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corresponds to the electronic dipole-allowed transition of a 1s core electron to an unoccupied 4p bound state, which is modified by the ligand-to-metal charge transfer, also called a “shakedown” process.[20] For CoIICoIII-CO3, the associated pre-edge of low intensity indicates that Co atoms are located in Oh-type sites. The presence of tetrahedrally coordinated Co atoms even in small relative numbers is usually depicted as for β-type cobalt hydroxide, where 1/5 to 1/6 of the CoII at octahedral sites are replaced by pairs of tetrahedrally coordinated CoII.[21] Since the pre-edge is very sensitive to deviation in coordination and its associated intensity is similar to brucite, it discards here the possibility

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and also that it does not adopt the in-plane organization of the β-Co(OH)2 phase that presents edge-sharing CoII(OH)6 octahedra of similar sizes. It further confirms that the air oxidation is a topochemical reaction occurring at the local scale converting β-Co(OH)2 into an LDH-type compound. To further explore the cation distribution within the hydroxide layers, the approach of atomic pair distribution function analysis was used. The PDF obtained for the CoIICoIII-CO3 sample presented Figure 4 is quite similar to that recently published by Taviot-Gueho et al.[14,31] for other related LDH compounds. Consistent with the crystalline character of this material, the oscillations of the PDFs extend over 50 Å (see the Supporting Information). For r values below the interlayer distance d003, the first peak with a large maximum centered at r ∼ 1.97 Å is attributed to the nearest-neighbor Co-OOH correlation, while the Co-Co correlations contribute to the peaks observed at a (∼3.07 Å), √3a (∼5.33 Å), and 2a (∼6.14 Å); the other peaks are the result of multiple pairs. Besides the identification of low-r peak positions, it is also possible to reveal details about the local distortions and number of neighboring atoms by extracting the PDF peak width and area. Hence when the feature of the first peak corresponding to the closest OOH shell around CoII/CoIII atoms is scrutinized, a left shoulder is also observed. It implies that the first contribution can be modeled by the superposition of two components (Figure 4B). By fitting this peak with two Gaussians, two distances are found at 1.92 Å and 2.02 Å, which can be unambiguously attributed to CoII-OOH and CoIII-OOH bonds, respectively (vide supra). Notwithstanding the difference in oxidation degrees, one can assume that CoII and CoIII cations display the same X-ray scattering power and, therefore, the relative percentage of number of mole of CoII and CoIII can be determined in a straightforward way from peak areas. The values thus obtained, i.e., 89% of CoII and 11% of CoIII, are in agreement with XPS analysis and iodometric titration (Table 2).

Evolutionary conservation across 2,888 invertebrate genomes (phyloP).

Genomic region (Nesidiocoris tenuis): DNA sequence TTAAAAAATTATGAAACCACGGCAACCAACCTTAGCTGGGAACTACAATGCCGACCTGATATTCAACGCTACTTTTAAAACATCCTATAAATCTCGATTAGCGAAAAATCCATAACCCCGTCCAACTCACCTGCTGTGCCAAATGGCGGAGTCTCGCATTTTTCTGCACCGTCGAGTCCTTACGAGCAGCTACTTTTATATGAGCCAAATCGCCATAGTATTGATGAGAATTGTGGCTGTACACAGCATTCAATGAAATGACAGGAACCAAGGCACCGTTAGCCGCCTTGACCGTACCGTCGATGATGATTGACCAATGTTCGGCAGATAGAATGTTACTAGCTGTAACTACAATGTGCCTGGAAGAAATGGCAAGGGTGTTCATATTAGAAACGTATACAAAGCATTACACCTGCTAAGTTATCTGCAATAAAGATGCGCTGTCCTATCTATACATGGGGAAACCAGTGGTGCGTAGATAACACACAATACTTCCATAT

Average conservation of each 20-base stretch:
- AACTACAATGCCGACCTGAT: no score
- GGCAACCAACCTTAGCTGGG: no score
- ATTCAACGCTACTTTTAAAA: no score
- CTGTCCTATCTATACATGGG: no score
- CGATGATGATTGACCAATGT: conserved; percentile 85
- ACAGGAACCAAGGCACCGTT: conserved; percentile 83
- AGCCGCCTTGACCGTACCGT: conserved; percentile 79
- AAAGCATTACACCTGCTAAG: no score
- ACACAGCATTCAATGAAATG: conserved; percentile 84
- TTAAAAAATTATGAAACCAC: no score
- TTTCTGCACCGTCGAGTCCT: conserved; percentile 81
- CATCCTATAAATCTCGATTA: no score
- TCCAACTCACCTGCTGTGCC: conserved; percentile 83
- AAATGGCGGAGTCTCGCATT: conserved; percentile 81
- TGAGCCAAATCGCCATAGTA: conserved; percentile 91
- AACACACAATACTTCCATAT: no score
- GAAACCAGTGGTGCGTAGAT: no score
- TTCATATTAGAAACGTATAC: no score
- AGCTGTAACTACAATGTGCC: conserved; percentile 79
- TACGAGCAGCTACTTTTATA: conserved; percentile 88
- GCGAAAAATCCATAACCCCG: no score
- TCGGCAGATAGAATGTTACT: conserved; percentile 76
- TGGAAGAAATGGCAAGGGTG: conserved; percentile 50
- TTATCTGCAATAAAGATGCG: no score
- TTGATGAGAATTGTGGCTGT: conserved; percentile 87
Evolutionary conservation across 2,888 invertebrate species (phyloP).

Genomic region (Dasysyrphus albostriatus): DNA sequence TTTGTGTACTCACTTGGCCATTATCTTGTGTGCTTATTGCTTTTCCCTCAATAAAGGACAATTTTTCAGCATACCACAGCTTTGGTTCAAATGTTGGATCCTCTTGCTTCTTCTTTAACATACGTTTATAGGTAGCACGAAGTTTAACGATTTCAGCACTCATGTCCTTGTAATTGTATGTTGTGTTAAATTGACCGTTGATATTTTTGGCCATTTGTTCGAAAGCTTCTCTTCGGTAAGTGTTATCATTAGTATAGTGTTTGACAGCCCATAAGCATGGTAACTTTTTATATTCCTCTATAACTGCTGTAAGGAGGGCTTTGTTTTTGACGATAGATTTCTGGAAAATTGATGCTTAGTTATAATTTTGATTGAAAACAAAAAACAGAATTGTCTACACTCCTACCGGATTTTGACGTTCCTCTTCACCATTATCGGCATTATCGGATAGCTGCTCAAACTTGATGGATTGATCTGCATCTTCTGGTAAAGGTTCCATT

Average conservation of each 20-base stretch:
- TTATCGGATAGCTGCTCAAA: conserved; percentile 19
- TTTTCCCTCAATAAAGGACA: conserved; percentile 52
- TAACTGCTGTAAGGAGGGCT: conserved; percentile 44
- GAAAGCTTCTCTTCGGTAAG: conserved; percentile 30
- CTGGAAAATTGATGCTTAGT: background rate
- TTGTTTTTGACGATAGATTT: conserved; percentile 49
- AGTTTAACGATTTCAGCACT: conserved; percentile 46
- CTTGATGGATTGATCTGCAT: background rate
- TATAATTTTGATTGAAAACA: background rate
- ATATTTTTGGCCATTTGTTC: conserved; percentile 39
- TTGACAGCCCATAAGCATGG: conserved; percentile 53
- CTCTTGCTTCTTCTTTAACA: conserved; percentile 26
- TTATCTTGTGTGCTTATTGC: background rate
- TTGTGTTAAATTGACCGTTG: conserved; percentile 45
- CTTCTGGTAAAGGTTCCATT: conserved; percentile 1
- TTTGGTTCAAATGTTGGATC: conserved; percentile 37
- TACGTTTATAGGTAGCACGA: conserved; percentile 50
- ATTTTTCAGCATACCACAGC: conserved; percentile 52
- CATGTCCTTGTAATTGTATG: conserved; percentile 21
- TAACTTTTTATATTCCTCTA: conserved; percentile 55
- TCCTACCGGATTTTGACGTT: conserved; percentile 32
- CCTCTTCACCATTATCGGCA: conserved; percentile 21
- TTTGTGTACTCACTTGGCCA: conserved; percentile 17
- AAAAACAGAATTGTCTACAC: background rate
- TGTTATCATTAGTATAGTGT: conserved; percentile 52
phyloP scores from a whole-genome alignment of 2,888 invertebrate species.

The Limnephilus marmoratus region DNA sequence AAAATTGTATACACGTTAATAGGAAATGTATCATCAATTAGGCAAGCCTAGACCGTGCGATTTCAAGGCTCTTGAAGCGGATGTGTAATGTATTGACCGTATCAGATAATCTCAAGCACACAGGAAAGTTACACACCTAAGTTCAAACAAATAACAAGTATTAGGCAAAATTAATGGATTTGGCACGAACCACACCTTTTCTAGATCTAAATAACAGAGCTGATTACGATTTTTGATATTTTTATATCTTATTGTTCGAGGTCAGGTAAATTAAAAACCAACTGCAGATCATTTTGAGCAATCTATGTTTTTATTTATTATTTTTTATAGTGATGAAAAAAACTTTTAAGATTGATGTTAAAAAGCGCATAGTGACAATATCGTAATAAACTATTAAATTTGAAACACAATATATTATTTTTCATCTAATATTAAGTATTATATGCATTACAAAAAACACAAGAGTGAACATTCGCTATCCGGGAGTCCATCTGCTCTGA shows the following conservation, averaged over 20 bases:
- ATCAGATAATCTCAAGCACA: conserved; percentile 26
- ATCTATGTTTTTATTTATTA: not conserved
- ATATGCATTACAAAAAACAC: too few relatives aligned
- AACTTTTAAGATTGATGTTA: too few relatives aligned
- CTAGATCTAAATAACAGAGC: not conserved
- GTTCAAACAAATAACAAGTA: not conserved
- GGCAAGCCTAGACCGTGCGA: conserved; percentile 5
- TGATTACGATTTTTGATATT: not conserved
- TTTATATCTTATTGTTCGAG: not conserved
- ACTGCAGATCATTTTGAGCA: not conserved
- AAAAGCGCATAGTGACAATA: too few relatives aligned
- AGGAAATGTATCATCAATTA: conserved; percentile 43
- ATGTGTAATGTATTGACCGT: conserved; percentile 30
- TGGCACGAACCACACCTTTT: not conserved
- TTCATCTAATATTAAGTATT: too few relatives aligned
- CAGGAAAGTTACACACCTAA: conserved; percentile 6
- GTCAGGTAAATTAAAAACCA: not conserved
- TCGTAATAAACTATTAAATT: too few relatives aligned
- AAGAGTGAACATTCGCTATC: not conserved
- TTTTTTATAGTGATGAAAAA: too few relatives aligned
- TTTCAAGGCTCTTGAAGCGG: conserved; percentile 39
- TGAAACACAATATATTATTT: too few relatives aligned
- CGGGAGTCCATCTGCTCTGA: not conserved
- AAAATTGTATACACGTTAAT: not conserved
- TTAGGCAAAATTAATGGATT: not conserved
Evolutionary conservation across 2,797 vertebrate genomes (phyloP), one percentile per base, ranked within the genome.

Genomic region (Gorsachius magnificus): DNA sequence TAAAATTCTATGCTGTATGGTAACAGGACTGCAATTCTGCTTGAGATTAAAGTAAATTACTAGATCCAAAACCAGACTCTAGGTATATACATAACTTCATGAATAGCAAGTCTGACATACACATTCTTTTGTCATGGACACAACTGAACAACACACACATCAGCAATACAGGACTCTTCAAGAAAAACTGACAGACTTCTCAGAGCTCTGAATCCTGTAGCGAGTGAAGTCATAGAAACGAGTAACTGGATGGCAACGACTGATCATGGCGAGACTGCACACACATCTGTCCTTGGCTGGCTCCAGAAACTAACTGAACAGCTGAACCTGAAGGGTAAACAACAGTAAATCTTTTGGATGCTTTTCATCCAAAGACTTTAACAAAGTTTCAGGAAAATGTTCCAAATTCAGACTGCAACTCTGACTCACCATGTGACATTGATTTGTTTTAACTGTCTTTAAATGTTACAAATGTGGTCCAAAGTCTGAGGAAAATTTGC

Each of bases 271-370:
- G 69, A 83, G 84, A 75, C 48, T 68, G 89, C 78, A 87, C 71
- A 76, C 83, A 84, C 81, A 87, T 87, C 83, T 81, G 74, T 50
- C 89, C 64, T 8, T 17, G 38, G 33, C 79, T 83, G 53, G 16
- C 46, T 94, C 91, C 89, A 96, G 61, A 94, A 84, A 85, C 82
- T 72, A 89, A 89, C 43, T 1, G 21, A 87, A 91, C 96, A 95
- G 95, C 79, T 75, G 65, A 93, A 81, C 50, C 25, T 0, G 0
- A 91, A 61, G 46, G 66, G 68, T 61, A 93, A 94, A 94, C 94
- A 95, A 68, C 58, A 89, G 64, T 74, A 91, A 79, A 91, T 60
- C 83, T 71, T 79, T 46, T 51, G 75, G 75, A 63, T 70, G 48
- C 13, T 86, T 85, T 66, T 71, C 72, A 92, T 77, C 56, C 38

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of forming Co in tetrahedral coordination that would have explained shorter distances in terms of bond length and valence, as discussed below.[22] On the other hand, one can note that the energy threshold is sensitive to the oxidation state, leading to a shift of the 1s to 4p transition to higher energy with an increase of the valence. Indeed, the core electrons being more strongly held to the nucleus, their photo-ionization necessitates higher photon energies and such a shift is often associated with a “chemical shift”. This appears to be the case for CoIICoIII-CO3, since the main edge is shifted toward a higher energy when compared to either β-Co(OH)2 or Co2Al-CO3. Discrete features visualized on the first derivative XANES curve versus energy help to measure the precise position in energy of the humpshaped absorption process. The position in energy is taken when the first XANES derivative is equal to zero at around 7.73 keV (Figure 3B). Interestingly, one notes that by changing the type of ligand (i.e. hydroxyl for oxygen), the energy position is slightly shifted in agreement with the bond length variation, as observed between β-Co(OH)2 versus CoO (data not shown). Pre-edge and edge XANES peaks inform us about the Co cation coordination remaining in octahedral environments with an average oxidation state increased by +2 to 2.15, yielding a composition CoII0.85CoIII0.15, which agrees well with the above characterizations. The accommodation of CoIII into the hydroxide layers of the LDH has already been investigated by means of X-ray absorption spectroscopy (XAS) in the case of low layer charge Co5Al LDH, uncovering a partial oxidation of CoII to CoIII.[23] EXAFS oscillations were analyzed to identify the local structural variations around Co sites in CoIICoIII-CO3. Fourier transform of k3-weighted EXAFS spectra are displayed in Figure 3C. FT spectra were not phase-corrected, explaining why the R-values are shorter. We attribute the first peaks between 1.0 and 2.0 Å and the second peak at approximately 2.5 Å to, respectively, the single scattering paths of the closest oxygen (i.e. M-O) and the second neighboring transition metals within the same a-b plane (i.e. M–M) surrounding the Co absorbing atoms. These two contributions were refined, resulting in the presence of oxygen atoms at two distances 1.92 and 2.13 Å and a first metal–metal distance at 3.08 Å, as shown in the inset text of Figure 3D. These results are consistent with values reported elsewhere for CoII-OOH bonds for octahedrally coordinated CoII, which are around 2.0 to 2.1 Å[21,24–28] and CoIII-OOH bounds for octahedrally coordinated CoIII, which are close to 1.9 Å.[26,29,30] By applying a simple bond-valence parameters concept, an average oxidation state close to 2.5 is observed. We tentatively ascribe this slight discrepancy to an inaccuracy in the neighbor’s number between short and long Co-O distances, probably overestimating the shorter one due to noise in the short k-value Fourier transform (experiments performed at room temperature). At larger R-values, the Fourier transform of the CoIICoIIICO3 sample is quite similar to Co2Al-CO3, with the observation of a cation–cation correlation at a distance of a, √3a, and 2a (Figure 3C), characteristic of the LDH intralayer cation local arrangement, and slightly different from β-Co(OH)2. This indicates that the average arrangement of Co cations in the abplane is similar between LDH-type compounds in spite of the ionic radius difference between AlIII (51 pm) and CoIII (63 pm),